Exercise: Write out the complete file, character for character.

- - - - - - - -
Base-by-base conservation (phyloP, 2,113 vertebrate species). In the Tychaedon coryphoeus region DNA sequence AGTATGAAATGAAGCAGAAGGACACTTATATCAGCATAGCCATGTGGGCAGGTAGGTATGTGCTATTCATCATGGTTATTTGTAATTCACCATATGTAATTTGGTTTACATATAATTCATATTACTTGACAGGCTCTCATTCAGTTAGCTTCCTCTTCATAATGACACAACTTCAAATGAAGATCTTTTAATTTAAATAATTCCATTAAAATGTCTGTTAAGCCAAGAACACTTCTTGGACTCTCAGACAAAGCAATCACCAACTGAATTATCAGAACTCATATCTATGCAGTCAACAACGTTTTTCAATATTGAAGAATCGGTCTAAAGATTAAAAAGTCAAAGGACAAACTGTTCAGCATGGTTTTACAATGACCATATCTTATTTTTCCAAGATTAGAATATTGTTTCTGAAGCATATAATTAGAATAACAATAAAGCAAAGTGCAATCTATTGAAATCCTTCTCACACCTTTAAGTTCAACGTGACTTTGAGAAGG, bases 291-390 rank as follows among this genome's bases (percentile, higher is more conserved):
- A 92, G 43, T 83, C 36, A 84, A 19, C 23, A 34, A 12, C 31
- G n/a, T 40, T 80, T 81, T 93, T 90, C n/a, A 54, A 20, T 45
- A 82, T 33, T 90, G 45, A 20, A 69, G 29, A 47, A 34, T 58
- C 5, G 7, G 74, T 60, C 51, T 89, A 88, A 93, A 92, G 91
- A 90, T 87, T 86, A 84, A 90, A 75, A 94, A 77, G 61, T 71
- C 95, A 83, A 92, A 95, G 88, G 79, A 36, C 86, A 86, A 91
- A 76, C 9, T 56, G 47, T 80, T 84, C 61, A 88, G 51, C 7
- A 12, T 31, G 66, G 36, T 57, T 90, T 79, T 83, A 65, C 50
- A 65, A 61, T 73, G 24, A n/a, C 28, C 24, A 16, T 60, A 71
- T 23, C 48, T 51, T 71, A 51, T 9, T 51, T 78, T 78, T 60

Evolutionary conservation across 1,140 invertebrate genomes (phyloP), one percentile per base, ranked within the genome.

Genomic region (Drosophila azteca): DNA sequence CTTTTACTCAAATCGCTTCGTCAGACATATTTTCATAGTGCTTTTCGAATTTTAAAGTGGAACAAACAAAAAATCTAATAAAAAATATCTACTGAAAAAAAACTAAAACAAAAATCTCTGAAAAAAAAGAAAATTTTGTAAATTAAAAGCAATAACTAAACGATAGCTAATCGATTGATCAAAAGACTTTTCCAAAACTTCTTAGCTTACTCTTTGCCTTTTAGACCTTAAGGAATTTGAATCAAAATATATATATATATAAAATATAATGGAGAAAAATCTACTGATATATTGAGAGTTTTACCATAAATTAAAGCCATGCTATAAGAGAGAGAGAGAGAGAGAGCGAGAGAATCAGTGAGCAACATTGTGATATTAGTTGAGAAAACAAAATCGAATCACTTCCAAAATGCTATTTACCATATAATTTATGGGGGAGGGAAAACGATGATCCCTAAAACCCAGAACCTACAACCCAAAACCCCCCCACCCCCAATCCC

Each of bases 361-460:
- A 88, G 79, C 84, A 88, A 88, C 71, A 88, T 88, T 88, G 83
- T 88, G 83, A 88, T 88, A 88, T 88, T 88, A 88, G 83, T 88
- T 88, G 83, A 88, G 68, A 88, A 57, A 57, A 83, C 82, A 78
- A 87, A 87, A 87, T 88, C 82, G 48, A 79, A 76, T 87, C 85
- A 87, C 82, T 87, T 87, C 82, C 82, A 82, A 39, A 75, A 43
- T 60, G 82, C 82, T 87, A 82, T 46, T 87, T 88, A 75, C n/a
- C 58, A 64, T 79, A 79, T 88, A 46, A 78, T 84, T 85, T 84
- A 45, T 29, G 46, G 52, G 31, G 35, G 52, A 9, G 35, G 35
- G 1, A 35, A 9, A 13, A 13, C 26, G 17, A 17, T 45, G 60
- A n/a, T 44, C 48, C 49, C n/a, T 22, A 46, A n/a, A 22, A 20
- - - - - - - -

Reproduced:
Base-by-base conservation (phyloP, 2,113 vertebrate species). In the Tychaedon coryphoeus region DNA sequence AGTATGAAATGAAGCAGAAGGACACTTATATCAGCATAGCCATGTGGGCAGGTAGGTATGTGCTATTCATCATGGTTATTTGTAATTCACCATATGTAATTTGGTTTACATATAATTCATATTACTTGACAGGCTCTCATTCAGTTAGCTTCCTCTTCATAATGACACAACTTCAAATGAAGATCTTTTAATTTAAATAATTCCATTAAAATGTCTGTTAAGCCAAGAACACTTCTTGGACTCTCAGACAAAGCAATCACCAACTGAATTATCAGAACTCATATCTATGCAGTCAACAACGTTTTTCAATATTGAAGAATCGGTCTAAAGATTAAAAAGTCAAAGGACAAACTGTTCAGCATGGTTTTACAATGACCATATCTTATTTTTCCAAGATTAGAATATTGTTTCTGAAGCATATAATTAGAATAACAATAAAGCAAAGTGCAATCTATTGAAATCCTTCTCACACCTTTAAGTTCAACGTGACTTTGAGAAGG, bases 291-390 rank as follows among this genome's bases (percentile, higher is more conserved):
- A 92, G 43, T 83, C 36, A 84, A 19, C 23, A 34, A 12, C 31
- G n/a, T 40, T 80, T 81, T 93, T 90, C n/a, A 54, A 20, T 45
- A 82, T 33, T 90, G 45, A 20, A 69, G 29, A 47, A 34, T 58
- C 5, G 7, G 74, T 60, C 51, T 89, A 88, A 93, A 92, G 91
- A 90, T 87, T 86, A 84, A 90, A 75, A 94, A 77, G 61, T 71
- C 95, A 83, A 92, A 95, G 88, G 79, A 36, C 86, A 86, A 91
- A 76, C 9, T 56, G 47, T 80, T 84, C 61, A 88, G 51, C 7
- A 12, T 31, G 66, G 36, T 57, T 90, T 79, T 83, A 65, C 50
- A 65, A 61, T 73, G 24, A n/a, C 28, C 24, A 16, T 60, A 71
- T 23, C 48, T 51, T 71, A 51, T 9, T 51, T 78, T 78, T 60

Evolutionary conservation across 1,140 invertebrate genomes (phyloP), one percentile per base, ranked within the genome.

Genomic region (Drosophila azteca): DNA sequence CTTTTACTCAAATCGCTTCGTCAGACATATTTTCATAGTGCTTTTCGAATTTTAAAGTGGAACAAACAAAAAATCTAATAAAAAATATCTACTGAAAAAAAACTAAAACAAAAATCTCTGAAAAAAAAGAAAATTTTGTAAATTAAAAGCAATAACTAAACGATAGCTAATCGATTGATCAAAAGACTTTTCCAAAACTTCTTAGCTTACTCTTTGCCTTTTAGACCTTAAGGAATTTGAATCAAAATATATATATATATAAAATATAATGGAGAAAAATCTACTGATATATTGAGAGTTTTACCATAAATTAAAGCCATGCTATAAGAGAGAGAGAGAGAGAGAGCGAGAGAATCAGTGAGCAACATTGTGATATTAGTTGAGAAAACAAAATCGAATCACTTCCAAAATGCTATTTACCATATAATTTATGGGGGAGGGAAAACGATGATCCCTAAAACCCAGAACCTACAACCCAAAACCCCCCCACCCCCAATCCC

Each of bases 361-460:
- A 88, G 79, C 84, A 88, A 88, C 71, A 88, T 88, T 88, G 83
- T 88, G 83, A 88, T 88, A 88, T 88, T 88, A 88, G 83, T 88
- T 88, G 83, A 88, G 68, A 88, A 57, A 57, A 83, C 82, A 78
- A 87, A 87, A 87, T 88, C 82, G 48, A 79, A 76, T 87, C 85
- A 87, C 82, T 87, T 87, C 82, C 82, A 82, A 39, A 75, A 43
- T 60, G 82, C 82, T 87, A 82, T 46, T 87, T 88, A 75, C n/a
- C 58, A 64, T 79, A 79, T 88, A 46, A 78, T 84, T 85, T 84
- A 45, T 29, G 46, G 52, G 31, G 35, G 52, A 9, G 35, G 35
- G 1, A 35, A 9, A 13, A 13, C 26, G 17, A 17, T 45, G 60
- A n/a, T 44, C 48, C 49, C n/a, T 22, A 46, A n/a, A 22, A 20